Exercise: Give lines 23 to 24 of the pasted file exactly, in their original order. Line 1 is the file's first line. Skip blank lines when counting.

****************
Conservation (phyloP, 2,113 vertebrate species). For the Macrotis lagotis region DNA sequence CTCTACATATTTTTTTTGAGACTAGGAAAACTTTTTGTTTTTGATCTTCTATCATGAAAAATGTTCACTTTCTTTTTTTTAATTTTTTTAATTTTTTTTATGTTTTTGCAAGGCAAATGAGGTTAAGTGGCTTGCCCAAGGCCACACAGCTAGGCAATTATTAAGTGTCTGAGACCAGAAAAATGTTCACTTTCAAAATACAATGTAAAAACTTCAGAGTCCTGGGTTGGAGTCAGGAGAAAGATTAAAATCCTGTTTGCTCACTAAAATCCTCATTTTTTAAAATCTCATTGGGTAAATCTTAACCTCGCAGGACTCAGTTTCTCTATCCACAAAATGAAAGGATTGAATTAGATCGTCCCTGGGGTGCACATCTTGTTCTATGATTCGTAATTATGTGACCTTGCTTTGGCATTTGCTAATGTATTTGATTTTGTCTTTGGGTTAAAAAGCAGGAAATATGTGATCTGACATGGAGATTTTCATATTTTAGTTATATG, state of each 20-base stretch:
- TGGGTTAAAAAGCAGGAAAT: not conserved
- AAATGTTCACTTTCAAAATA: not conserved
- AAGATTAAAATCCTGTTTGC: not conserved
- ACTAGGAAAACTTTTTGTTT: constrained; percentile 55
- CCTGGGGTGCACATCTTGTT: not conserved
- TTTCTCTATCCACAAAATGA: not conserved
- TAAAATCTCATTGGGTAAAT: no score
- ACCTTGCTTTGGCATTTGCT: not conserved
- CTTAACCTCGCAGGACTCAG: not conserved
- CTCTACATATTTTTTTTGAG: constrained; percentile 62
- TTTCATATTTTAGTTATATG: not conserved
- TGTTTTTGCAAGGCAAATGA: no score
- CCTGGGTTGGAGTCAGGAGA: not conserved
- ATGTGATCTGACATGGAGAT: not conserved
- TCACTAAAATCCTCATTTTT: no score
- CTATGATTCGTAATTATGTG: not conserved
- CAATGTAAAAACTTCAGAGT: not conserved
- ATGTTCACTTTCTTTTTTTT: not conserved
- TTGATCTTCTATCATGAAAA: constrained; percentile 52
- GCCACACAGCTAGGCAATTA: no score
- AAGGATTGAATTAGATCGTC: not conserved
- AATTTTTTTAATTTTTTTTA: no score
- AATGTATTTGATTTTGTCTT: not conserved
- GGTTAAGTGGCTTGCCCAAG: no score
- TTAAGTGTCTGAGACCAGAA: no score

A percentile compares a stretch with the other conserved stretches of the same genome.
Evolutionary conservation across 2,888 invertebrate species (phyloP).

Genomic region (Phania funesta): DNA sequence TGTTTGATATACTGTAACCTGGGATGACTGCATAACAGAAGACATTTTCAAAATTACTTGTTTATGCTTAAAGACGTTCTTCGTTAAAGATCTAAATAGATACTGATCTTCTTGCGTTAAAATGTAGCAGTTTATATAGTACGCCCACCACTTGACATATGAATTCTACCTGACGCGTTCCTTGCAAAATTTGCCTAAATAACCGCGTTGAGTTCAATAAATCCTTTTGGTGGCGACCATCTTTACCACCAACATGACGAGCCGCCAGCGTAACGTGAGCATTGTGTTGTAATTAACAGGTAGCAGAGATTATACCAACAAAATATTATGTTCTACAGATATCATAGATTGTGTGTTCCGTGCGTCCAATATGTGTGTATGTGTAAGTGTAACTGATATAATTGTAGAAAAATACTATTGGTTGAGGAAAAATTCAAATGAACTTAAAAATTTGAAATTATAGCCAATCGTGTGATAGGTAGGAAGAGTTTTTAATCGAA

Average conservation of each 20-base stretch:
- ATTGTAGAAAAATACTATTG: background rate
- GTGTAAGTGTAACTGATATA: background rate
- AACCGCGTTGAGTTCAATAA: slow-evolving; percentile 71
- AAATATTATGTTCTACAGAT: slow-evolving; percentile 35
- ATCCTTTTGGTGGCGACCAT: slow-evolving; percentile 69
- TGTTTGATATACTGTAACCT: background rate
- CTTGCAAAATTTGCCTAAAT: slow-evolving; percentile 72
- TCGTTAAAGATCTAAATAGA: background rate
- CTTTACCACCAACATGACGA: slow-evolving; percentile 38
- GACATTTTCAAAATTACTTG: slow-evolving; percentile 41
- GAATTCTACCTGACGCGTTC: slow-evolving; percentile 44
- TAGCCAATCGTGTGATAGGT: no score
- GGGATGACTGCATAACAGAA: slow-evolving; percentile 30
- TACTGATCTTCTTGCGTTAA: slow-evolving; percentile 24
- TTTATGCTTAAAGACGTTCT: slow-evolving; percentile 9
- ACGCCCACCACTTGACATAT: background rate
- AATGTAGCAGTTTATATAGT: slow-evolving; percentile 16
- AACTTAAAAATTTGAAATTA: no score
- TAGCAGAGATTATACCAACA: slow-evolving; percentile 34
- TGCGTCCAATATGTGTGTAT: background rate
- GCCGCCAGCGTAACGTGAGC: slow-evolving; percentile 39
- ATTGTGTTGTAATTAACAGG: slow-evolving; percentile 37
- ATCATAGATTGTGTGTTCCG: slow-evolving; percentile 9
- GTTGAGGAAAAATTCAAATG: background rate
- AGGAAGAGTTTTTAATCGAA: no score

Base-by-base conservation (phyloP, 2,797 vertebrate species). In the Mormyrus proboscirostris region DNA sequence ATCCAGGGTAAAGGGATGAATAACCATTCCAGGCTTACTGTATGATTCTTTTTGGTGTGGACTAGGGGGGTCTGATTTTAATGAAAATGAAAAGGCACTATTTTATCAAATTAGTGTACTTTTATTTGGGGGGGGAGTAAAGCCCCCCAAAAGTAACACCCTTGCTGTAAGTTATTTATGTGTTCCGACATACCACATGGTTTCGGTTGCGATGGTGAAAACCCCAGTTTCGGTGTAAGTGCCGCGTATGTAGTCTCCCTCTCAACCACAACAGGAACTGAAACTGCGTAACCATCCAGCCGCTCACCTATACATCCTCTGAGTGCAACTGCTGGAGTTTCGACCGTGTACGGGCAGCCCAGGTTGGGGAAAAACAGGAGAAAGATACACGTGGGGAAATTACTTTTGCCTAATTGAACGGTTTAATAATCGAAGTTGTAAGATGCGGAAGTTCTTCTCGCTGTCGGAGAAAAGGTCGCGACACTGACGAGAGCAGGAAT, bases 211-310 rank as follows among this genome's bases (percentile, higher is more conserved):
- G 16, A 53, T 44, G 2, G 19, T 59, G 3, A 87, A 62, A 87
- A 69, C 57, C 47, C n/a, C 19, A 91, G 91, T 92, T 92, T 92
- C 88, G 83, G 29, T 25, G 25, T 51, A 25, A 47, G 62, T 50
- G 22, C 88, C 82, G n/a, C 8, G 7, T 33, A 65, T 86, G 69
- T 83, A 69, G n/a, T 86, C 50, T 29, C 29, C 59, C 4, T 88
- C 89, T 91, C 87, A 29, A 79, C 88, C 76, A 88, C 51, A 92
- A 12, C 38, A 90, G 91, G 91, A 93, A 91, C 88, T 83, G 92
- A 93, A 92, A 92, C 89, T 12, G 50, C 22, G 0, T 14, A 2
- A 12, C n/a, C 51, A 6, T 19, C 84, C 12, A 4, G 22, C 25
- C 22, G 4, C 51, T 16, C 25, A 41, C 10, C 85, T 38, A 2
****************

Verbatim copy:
- AATTTTTTTAATTTTTTTTA: no score
- AATGTATTTGATTTTGTCTT: not conserved